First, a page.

The per cap was similar to the food sales for a typical Bobcats game with regularly priced concessions, Guelli said.

    This year’s half-price food deal produced about a 20 percent increase in general concessions over last year’s Dec. 26 home opener, when the Bobcats ran the same promotion coming out of the NBA lockout, Guelli said.
    “I think we had a better promotional run-up,” he said. “Last year, we only had a 30-day window due to the lockout and by the time we finalized plans for the opener, less than that.”

    The Bobcats do not expect to run half-price concessions on a regular basis but could run the same promotion or a “hybrid” of the same model from time to time. “Our season-ticket holders responded well,” Guelli said.

    > SANDY AFTERMATH: MCU Park, the Brooklyn Cyclones’ minor league ballpark, suffered heavy damage from Hurricane Sandy but officials affiliated with the New York-Penn League team expect the 7,500-seat facility to be ready to go for the 2013 season.

    “The stadium, like all of Coney Island, was significantly affected by the storm, high winds and related effects,” said Dave Howard, executive vice president of business operations for the New York Mets. The Mets own the Cyclones, their short-season Class A farm club.

    “There is certainly some damage and loss of equipment,” Howard said. “The good news is the structural integrity of MCU Park was not affected. We have already begun the cleanup process [and] the parking lot is being used in the local recovery effort.”

    As of last week, officials were still assessing the damage and did not have an estimate for how much repairs will cost, Howard said.

    The city of New York owns the 11-year-old facility, which sits next to Coney Island amusement park.

    The Mets and Aramark, their concessions partner at MCU Park and Citi Field, were assisting with food distribution to residents affected by the hurricane as part of New York’s disaster relief effort. Food donors receive discounts at the Citi Field team store run by Aramark.

    There was scant information available on Sandy’s damage to Richmond County Bank Ballpark, home of the Staten Island Yankees and a stadium on the waterfront in that borough. High winds did strip ballpark scaffolding, according to one local report.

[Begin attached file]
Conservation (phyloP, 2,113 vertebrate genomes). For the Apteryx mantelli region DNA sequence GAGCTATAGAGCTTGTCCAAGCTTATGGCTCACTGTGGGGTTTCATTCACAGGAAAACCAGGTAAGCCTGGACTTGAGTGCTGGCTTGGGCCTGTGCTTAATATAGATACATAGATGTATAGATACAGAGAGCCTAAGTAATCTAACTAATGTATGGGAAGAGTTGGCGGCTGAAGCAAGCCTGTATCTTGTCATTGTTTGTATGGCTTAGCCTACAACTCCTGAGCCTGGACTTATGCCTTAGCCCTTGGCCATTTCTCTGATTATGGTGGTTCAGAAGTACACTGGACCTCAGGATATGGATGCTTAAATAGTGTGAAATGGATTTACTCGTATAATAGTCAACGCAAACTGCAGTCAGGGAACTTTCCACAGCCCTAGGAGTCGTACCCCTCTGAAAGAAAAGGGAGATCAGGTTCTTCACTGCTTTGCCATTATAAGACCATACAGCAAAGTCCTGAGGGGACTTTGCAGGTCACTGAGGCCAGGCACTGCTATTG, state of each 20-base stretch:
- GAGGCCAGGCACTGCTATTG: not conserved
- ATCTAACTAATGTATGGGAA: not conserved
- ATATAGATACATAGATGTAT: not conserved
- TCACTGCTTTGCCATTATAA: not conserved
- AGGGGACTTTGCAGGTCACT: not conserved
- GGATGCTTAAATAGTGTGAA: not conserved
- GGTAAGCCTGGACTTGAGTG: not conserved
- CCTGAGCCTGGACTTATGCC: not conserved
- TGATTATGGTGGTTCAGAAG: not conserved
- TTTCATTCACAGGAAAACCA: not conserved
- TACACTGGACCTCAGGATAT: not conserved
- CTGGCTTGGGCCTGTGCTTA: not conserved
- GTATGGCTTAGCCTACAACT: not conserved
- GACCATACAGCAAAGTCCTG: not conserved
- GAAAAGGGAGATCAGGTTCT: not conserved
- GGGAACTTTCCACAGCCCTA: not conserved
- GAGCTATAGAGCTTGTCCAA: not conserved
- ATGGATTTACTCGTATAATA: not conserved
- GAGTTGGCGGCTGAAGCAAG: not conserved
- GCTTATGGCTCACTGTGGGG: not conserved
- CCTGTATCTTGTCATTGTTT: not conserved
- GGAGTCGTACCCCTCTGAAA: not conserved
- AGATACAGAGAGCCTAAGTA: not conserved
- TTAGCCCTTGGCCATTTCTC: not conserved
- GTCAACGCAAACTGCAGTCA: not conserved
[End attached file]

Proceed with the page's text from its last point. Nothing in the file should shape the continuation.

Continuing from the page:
A group of four private investors owns the Staten Island club, a New York Yankees farm team. The city of New York also owns the Staten Island park.

    Don Muret can be reached at Follow him on Twitter @breakground.

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  • Club seats sub for suites at Georgia Tech arena

    Georgia Tech’s arena reopened as McCamish Pavilion last week after a $50 million retrofit that brings fans much closer to the action.

    The arena, formerly Alexander Memorial Coliseum, was renamed after Henry McCamish Jr., the donor who gave $15 million to help finance the renovation.

    The new seating bowl hugs the floor at the refurbished and renamed home of the Yellow Jackets.
    The centerpiece of the project, the 500-seat Callaway Club, is part of a reconfigured seating bowl that hugs the court compared with the facility’s original circular seat pattern. Fixed seating is now 8,600, down from the initial setup of 9,191 seats, school officials said; that includes a new balcony that holds about 1,700 seats.

    The arena’s 12 suites were eliminated to help clear space to build three center sections of club seats on the arena’s east side, opposite the team benches.

    The suites were added about the time the arena was converted into a boxing venue for the 1996 Summer Olympics in Atlanta, said Brad Clark, Populous’ principal designer for the project. It was one of three additions over the years to the 56-year-old building.

    The most recent refurb posed the challenge of redoing the bowl by rotating the direction of the floor in part to build the club. “The school decided the suites were not the product they wanted to continue with, and we went ahead with a sideline club section,” Clark said.

    Keeping the 14-person suites did not make fiscal sense, said Kyle Shields, director of premium sales for the Georgia Tech Athletic Association. A half-dozen of them were producing consistent revenue, but the remaining units were tied to up-front deals that gave those donors a “suite for life” without having to make yearly payments, Shields said. Eighty percent of the old suite holders bought new club seats and new courtside seats, he said.

    The Callaway Club, named for a charitable foundation started by early 20th century philanthropist Fuller Callaway Sr., has cushioned, theater-style seats with cup holders, and those premium patrons have access to a private lounge behind the seats. Tech has sold about 450 club seats, Shields said. The cost is $2,000 a seat per year, covering the price of season tickets, food and drink, and an annual donation. No alcohol is served in the arena. At this point, unsold club seats will be used in part for single-game sales to attract more buyers, Shields said.

    Tech had no problem marketing an improved courtside seat. The 48 seats, 40 distributed along the east side and four along each baseline, were priced at $5,000 a seat per season and sold out in about an hour, Shields said.

    “We had courtside seats before but not nearly this close to the floor,” he said. Those premium seat holders also get club access.

    In addition to the premium seat upgrades, one of the best features of the renovation is the open view from the concourse to the court, which was achieved by removing a concourse wall, Shields said. Theatrical lighting is another nice touch, he said.